It was a few years before vague worries caused by her mum forgetting and loosing things became impossible to ignore. One day she was making a cake, listening to mum playing one of her favourite pieces in the next room. The music stopped in mid-sentence. She ran into the room, suddenly terrified. Her mother was sitting at the piano, shoulders slumped, arms hanging uselessly by her side. Mum's face had that helplessly confused expression she came to dread. Her eyes, bright with tears trembling in the lower eyelids, huge with despair, burned themselves into her daughterâ€™s memory, as did her trembling voice, repeating over and over again, with heartbreaking persistence, 'I can't remember... I can't remember... I can't remember...'
That afternoon she made an appointment with mum's GP and in a week received a letter with the diagnosis they both dreaded. She cried. Her mum didn't. She sat there, in the sunlit room, her back straight, her arms hanging limply by her side. After a few minutes of silence, she stood up and walked to the piano, an expression of grim determination on her face. She sat down and started to play.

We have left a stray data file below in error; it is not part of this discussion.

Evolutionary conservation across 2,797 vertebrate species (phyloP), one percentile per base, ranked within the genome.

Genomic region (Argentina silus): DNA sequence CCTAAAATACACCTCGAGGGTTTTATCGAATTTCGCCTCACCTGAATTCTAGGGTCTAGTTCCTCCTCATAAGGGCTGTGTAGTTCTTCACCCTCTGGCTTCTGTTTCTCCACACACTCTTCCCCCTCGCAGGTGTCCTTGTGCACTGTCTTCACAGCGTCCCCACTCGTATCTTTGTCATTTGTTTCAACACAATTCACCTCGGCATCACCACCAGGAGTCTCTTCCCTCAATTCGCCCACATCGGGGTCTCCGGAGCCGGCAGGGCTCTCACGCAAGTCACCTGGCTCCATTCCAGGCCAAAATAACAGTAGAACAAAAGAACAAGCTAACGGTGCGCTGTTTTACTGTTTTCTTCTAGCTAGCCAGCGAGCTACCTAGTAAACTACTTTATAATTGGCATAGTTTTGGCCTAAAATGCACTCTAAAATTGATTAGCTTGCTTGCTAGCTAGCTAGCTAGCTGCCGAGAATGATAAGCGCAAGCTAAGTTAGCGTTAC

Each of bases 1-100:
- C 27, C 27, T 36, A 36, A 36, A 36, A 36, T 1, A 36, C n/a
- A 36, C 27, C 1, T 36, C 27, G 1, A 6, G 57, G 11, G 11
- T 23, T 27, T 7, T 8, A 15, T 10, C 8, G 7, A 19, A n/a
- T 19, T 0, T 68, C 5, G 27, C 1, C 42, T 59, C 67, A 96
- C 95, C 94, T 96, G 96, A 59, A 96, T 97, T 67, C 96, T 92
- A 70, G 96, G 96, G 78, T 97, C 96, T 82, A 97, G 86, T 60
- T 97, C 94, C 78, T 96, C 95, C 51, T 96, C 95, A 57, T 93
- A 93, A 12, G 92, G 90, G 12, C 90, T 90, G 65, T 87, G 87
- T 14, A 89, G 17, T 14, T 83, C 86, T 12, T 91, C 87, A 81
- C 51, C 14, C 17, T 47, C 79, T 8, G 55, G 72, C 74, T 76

Over the next few years, the daughter would learn to both love and hate this piece. Listening to it flowing from her mother's fingers and stopping abruptly, and starting again and again and again - a memorial to past skill, a testament to present spirit, a hymn that denies faith, an ode to loss and persistence.
The Will to Live is Fickle
—our efforts in Living are vain,
everything is too tight, too plain—
—I’ve strived [sic!] for a storybook life,
and cut my days short with a knife—
—ask us to mingle, and say I could,
but what perchance would make it Good?
—should we exchange more than words,
scouring lives across the floor boards—
—that’s more mess than my container
can make without spilling over—
—odd if emptiness cannot be poured
best be left unsatiated—
—than in turn contaminated
a soul was anchored once though barely—
—know there’s nothing here now, really
and I am sorry—
I’ll not hurt—
I’ll not hurt